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History of Karate in Uganda»

Karate-Do was introduced in Uganda in the early seventies (1970s) by a Japanese instructor, sensei Tamora. Tamora now living in the Kenyan capital Nairobi, left Uganda in the late seventies (1970s) during the rule of field martial Idi Amin Dada (RIP).

After the departure of sensei Tamora, one of his senior students, sempai John Okurut (deceased) was left in charge of Karate-Do in the country and he headed a Goju-ryu club in Kampala city, Dragon karate-Do club. He maintained it until 1985 when he passed away.

Prior to that, in 1981, sensei James Opio Gonzales, by then a sempai and member of Dragon Karate-Do club, had returned from Nairobi where he had spent some good time acquiring skills of Shotokan karate. He introduced Shotokan in Uganda.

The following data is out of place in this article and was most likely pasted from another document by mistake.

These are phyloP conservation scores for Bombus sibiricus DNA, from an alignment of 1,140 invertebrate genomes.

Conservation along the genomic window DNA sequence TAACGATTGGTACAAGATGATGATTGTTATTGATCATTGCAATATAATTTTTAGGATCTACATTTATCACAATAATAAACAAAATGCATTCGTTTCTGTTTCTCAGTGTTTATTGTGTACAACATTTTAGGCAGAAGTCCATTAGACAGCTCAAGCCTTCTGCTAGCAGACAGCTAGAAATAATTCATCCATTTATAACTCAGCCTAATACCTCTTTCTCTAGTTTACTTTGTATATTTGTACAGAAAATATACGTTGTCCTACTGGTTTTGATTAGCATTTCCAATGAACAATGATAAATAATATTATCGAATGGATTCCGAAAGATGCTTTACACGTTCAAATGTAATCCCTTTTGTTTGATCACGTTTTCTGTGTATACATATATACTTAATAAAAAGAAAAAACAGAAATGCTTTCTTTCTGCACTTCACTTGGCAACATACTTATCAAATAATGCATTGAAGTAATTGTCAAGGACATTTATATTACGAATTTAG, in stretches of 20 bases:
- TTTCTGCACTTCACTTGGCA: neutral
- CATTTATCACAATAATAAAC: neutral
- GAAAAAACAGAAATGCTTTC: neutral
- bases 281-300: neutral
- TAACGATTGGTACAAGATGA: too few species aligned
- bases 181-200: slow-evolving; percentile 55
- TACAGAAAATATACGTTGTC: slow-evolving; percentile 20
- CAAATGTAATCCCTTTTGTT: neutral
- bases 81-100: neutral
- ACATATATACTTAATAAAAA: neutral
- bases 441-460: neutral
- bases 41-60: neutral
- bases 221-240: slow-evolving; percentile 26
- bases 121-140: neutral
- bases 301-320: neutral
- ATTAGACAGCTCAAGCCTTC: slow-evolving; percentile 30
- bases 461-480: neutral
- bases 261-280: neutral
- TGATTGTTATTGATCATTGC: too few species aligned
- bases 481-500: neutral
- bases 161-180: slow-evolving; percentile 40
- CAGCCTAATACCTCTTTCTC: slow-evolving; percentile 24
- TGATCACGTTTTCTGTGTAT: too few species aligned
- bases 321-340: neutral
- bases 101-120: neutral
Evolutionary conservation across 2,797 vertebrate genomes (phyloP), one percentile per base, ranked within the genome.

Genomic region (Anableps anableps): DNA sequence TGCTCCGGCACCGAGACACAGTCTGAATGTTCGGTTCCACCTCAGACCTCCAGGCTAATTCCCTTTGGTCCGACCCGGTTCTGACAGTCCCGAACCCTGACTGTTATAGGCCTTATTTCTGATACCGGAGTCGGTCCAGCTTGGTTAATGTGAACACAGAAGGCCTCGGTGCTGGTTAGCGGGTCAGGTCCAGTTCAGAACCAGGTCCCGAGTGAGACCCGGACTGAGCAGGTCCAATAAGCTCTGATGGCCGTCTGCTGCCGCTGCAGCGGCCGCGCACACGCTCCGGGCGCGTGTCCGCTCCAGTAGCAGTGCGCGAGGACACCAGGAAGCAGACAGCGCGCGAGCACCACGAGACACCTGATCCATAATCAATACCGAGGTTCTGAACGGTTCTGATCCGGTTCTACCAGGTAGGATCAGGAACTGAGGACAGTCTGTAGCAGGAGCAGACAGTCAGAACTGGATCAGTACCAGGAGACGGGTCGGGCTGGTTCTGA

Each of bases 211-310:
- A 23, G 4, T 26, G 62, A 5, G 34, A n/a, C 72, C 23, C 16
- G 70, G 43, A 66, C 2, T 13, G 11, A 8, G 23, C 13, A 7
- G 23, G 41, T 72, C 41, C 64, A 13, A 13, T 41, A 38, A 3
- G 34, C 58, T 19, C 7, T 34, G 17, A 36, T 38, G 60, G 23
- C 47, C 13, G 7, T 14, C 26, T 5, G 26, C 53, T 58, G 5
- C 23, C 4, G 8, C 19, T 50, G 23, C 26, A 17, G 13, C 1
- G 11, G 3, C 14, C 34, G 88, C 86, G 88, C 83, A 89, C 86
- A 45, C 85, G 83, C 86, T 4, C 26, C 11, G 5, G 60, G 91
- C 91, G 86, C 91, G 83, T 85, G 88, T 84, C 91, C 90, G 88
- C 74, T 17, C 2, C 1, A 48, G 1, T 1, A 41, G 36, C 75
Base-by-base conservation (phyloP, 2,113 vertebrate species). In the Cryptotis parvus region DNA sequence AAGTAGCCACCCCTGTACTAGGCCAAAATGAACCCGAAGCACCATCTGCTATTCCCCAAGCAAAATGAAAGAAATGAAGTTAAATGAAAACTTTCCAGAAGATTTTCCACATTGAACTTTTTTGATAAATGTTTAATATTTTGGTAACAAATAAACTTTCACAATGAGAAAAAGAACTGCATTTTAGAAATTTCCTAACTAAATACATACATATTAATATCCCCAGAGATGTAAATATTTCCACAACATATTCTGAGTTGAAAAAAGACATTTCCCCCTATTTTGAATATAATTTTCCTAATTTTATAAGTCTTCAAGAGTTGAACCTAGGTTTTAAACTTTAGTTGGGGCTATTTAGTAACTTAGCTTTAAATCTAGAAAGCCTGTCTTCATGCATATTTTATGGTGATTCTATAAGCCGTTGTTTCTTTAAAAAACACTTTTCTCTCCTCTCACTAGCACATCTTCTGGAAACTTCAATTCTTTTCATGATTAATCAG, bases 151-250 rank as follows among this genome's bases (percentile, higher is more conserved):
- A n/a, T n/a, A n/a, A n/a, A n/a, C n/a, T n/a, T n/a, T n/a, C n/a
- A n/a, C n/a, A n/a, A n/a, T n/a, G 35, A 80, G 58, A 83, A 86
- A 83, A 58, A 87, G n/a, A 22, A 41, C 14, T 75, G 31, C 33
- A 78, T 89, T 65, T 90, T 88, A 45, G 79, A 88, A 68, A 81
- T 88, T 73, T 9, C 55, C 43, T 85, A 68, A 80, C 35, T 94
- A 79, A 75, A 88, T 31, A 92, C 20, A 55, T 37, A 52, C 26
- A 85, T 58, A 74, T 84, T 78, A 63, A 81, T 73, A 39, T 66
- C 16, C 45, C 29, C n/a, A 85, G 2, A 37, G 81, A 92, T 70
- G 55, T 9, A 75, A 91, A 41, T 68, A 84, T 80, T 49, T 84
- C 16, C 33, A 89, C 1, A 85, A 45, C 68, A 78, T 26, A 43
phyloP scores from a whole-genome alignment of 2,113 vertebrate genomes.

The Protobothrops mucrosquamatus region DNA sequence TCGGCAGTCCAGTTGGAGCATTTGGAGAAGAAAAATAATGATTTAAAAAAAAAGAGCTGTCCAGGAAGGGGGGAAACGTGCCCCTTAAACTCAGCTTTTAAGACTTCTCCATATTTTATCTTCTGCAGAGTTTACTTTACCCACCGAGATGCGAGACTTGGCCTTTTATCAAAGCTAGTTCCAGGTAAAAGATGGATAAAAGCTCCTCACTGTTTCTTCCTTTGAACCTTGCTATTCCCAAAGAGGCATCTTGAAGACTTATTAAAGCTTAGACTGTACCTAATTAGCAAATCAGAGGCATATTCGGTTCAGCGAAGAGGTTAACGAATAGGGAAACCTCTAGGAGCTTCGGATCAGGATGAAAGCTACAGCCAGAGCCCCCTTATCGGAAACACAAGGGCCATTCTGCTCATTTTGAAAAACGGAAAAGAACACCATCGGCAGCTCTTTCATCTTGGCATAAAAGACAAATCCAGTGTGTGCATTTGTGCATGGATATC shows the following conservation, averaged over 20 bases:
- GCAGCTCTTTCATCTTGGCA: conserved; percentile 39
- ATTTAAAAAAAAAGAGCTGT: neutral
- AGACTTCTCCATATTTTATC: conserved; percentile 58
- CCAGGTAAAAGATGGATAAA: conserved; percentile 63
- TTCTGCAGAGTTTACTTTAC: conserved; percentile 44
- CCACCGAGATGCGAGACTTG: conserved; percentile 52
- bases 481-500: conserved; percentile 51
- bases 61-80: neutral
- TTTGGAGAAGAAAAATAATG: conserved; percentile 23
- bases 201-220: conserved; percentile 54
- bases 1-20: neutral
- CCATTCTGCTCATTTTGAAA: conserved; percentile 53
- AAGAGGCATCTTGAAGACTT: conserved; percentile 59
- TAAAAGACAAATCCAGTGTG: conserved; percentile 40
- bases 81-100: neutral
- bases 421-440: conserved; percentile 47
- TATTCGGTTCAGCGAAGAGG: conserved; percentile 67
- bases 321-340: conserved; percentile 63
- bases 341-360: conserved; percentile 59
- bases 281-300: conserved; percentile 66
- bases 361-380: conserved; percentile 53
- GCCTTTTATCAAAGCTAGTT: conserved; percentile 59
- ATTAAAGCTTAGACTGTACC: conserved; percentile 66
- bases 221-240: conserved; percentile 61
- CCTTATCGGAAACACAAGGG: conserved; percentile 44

After the death of sempai Okurut, some karate clubs switched from Goju-ryu to Shotokan style. However some few members remained practicing the Goju-ryu style beside Shotokan. From then, the Shotokan style took root and is presently the most practiced style in Uganda with many senior members.

In the late 1980s, karate-do practitioners came together and formulated themselves into Uganda Karate-Do Association. They elected sensei Haruna Sentumbwe as the Association's president who led the association until 2005 when different karate styles namely Shotokan, Wado-Ryu and Goju-Kai agreed to draft a new constitution to form a federation. The result was, Uganda Karate-Do Federation (UKF), which now is the main interest organisation and represent Karate in Uganda.

The federation, which has over 15 registered member clubs, voted it’s first current executive into office March 2005. The elections were held at Uganda National Council of Sports (NCS) Lugogo indoor stadium.

 

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